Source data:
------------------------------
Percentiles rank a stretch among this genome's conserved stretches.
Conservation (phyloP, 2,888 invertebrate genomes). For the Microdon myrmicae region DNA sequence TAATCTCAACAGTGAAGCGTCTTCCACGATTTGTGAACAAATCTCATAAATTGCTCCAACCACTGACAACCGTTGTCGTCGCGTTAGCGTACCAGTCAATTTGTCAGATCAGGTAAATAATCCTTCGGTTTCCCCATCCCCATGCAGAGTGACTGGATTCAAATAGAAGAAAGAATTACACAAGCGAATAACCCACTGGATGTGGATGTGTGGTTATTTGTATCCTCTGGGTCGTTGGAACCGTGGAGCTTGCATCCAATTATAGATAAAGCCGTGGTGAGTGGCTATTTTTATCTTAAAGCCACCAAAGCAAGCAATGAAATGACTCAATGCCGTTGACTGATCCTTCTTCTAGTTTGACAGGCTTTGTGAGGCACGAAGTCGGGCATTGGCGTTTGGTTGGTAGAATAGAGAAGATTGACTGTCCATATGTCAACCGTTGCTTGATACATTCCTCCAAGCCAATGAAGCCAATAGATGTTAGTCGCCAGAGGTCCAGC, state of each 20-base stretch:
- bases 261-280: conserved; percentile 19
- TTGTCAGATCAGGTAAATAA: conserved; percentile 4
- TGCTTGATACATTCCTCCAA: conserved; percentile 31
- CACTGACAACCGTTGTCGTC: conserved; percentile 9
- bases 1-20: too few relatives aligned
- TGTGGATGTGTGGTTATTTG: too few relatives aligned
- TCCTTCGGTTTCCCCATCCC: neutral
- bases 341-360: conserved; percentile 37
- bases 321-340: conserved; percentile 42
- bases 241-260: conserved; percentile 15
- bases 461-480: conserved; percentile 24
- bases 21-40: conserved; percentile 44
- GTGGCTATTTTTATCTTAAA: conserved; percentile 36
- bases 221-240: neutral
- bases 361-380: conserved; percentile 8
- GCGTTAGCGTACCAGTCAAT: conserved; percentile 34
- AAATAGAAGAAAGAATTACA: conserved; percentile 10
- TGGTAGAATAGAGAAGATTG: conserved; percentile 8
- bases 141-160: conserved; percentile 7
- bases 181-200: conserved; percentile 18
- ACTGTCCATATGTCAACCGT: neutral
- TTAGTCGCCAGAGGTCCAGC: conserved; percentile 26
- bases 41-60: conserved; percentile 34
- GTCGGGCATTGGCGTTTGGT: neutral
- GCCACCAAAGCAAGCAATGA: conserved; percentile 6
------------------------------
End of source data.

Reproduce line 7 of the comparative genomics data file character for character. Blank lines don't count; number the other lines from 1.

- bases 1-20: too few relatives aligned